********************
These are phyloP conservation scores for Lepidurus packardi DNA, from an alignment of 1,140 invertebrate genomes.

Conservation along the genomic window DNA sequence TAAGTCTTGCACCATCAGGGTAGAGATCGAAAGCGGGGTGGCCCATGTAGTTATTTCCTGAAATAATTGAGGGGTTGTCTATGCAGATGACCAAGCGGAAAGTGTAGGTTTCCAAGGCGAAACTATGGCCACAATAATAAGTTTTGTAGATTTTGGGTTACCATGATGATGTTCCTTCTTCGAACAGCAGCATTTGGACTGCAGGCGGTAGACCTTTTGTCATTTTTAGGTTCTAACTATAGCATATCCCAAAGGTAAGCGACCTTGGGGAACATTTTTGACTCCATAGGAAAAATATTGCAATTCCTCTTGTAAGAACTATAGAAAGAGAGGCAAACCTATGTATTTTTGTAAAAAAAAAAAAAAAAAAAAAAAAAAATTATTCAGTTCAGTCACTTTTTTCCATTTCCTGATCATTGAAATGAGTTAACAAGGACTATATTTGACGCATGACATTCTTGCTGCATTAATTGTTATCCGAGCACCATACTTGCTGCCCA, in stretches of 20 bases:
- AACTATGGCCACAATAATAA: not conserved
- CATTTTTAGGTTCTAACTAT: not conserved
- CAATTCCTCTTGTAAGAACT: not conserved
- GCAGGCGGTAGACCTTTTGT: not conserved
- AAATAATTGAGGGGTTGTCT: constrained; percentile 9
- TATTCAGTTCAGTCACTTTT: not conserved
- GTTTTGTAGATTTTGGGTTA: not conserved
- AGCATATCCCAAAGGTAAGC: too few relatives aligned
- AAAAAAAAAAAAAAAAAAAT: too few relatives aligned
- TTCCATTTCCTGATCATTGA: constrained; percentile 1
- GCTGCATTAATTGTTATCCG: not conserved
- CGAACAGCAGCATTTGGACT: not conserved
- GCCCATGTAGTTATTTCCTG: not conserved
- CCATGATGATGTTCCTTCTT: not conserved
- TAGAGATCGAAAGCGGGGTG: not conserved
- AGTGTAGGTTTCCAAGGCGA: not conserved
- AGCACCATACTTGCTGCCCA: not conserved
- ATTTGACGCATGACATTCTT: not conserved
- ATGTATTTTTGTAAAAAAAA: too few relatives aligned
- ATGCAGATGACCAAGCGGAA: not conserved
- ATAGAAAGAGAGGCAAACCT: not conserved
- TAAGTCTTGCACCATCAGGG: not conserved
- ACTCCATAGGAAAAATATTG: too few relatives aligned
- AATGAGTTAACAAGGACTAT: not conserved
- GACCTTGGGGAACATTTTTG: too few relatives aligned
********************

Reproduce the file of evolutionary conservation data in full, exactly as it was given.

These are phyloP conservation scores for Lepidurus packardi DNA, from an alignment of 1,140 invertebrate genomes.

Conservation along the genomic window DNA sequence TAAGTCTTGCACCATCAGGGTAGAGATCGAAAGCGGGGTGGCCCATGTAGTTATTTCCTGAAATAATTGAGGGGTTGTCTATGCAGATGACCAAGCGGAAAGTGTAGGTTTCCAAGGCGAAACTATGGCCACAATAATAAGTTTTGTAGATTTTGGGTTACCATGATGATGTTCCTTCTTCGAACAGCAGCATTTGGACTGCAGGCGGTAGACCTTTTGTCATTTTTAGGTTCTAACTATAGCATATCCCAAAGGTAAGCGACCTTGGGGAACATTTTTGACTCCATAGGAAAAATATTGCAATTCCTCTTGTAAGAACTATAGAAAGAGAGGCAAACCTATGTATTTTTGTAAAAAAAAAAAAAAAAAAAAAAAAAAATTATTCAGTTCAGTCACTTTTTTCCATTTCCTGATCATTGAAATGAGTTAACAAGGACTATATTTGACGCATGACATTCTTGCTGCATTAATTGTTATCCGAGCACCATACTTGCTGCCCA, in stretches of 20 bases:
- AACTATGGCCACAATAATAA: not conserved
- CATTTTTAGGTTCTAACTAT: not conserved
- CAATTCCTCTTGTAAGAACT: not conserved
- GCAGGCGGTAGACCTTTTGT: not conserved
- AAATAATTGAGGGGTTGTCT: constrained; percentile 9
- TATTCAGTTCAGTCACTTTT: not conserved
- GTTTTGTAGATTTTGGGTTA: not conserved
- AGCATATCCCAAAGGTAAGC: too few relatives aligned
- AAAAAAAAAAAAAAAAAAAT: too few relatives aligned
- TTCCATTTCCTGATCATTGA: constrained; percentile 1
- GCTGCATTAATTGTTATCCG: not conserved
- CGAACAGCAGCATTTGGACT: not conserved
- GCCCATGTAGTTATTTCCTG: not conserved
- CCATGATGATGTTCCTTCTT: not conserved
- TAGAGATCGAAAGCGGGGTG: not conserved
- AGTGTAGGTTTCCAAGGCGA: not conserved
- AGCACCATACTTGCTGCCCA: not conserved
- ATTTGACGCATGACATTCTT: not conserved
- ATGTATTTTTGTAAAAAAAA: too few relatives aligned
- ATGCAGATGACCAAGCGGAA: not conserved
- ATAGAAAGAGAGGCAAACCT: not conserved
- TAAGTCTTGCACCATCAGGG: not conserved
- ACTCCATAGGAAAAATATTG: too few relatives aligned
- AATGAGTTAACAAGGACTAT: not conserved
- GACCTTGGGGAACATTTTTG: too few relatives aligned